FIG. 3A illustrates an example implementation of the example method, in accordance with an embodiment. As shown in FIG. 3A, a vehicle 302 is travelling in a lane 300 on a road. The vehicle 302 includes a computer system (not shown) that is configured to control the vehicle 302 in an autonomous mode. To this end, the vehicle 302 may obtain lane information that provides an estimate of a location of the lane 300 on the road, as described above.

At some point, the vehicle 302 may determine that the lane information has become unreliable, as described above. In FIG. 3A, for example, construction cones 303 are present in the lane on which the vehicle 302 is driving, blocking off the lane. In response to determining that the lane information has become unreliable, the vehicle 302 may create a new trajectory as described above in connection with FIG. 1. To this end, the vehicle 302 may determine a last-known or estimated geographic location 304 of the vehicle 302. The vehicle 302 may then use the last-known or estimated geographic location 304 of the vehicle 302 to create the new trajectory.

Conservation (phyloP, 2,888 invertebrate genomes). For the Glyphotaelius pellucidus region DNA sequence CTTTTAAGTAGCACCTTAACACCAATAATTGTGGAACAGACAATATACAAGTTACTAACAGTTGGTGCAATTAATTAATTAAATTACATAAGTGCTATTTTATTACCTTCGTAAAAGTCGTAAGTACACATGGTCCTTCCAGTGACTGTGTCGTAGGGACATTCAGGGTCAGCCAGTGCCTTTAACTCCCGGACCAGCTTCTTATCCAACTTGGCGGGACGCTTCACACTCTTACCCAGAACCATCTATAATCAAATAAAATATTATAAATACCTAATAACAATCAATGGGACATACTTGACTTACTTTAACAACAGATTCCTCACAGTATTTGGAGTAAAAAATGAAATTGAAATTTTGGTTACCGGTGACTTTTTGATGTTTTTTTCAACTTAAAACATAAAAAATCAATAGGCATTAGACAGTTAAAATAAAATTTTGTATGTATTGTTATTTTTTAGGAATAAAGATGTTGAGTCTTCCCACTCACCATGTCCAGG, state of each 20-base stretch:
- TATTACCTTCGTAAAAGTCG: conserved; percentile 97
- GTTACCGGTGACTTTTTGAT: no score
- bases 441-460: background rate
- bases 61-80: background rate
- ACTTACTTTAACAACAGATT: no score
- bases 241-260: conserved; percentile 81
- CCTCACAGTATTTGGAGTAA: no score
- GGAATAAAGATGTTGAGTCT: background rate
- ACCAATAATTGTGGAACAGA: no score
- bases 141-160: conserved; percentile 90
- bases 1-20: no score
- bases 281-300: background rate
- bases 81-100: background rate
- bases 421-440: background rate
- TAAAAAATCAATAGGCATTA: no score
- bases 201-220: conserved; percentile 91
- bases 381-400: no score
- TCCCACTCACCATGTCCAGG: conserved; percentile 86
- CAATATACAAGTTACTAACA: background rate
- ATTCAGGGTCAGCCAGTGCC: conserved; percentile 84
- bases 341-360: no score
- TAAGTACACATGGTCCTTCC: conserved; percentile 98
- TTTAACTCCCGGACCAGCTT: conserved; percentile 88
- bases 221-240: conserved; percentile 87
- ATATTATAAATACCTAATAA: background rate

The new trajectory 306 is shown in FIG. 3B. Further in response to determining that the lane information has become unreliable, the vehicle 302 may travel along the new trajectory 306.

As shown, the new trajectory 306 is expressed relative to the last-known or estimated geographic location 304 of the vehicle 302. In other embodiments, however, the new trajectory may be expressed relative to another predetermined location on the road, such as a landmark. A new trajectory that is expressed relative to a landmark on the road is further described in connection with FIGS. 4A-4B.

FIG. 4A illustrates an example implementation of the example method, in accordance with an embodiment. As shown in FIG. 4A, a vehicle 402 is travelling in a lane 400 on a road. The vehicle 402 includes a computer system (not shown) that is configured to control the vehicle 402 in an autonomous mode. To this end, the vehicle 402 may obtain lane information that provides an estimate of a location of the lane 400 on the road, as described above.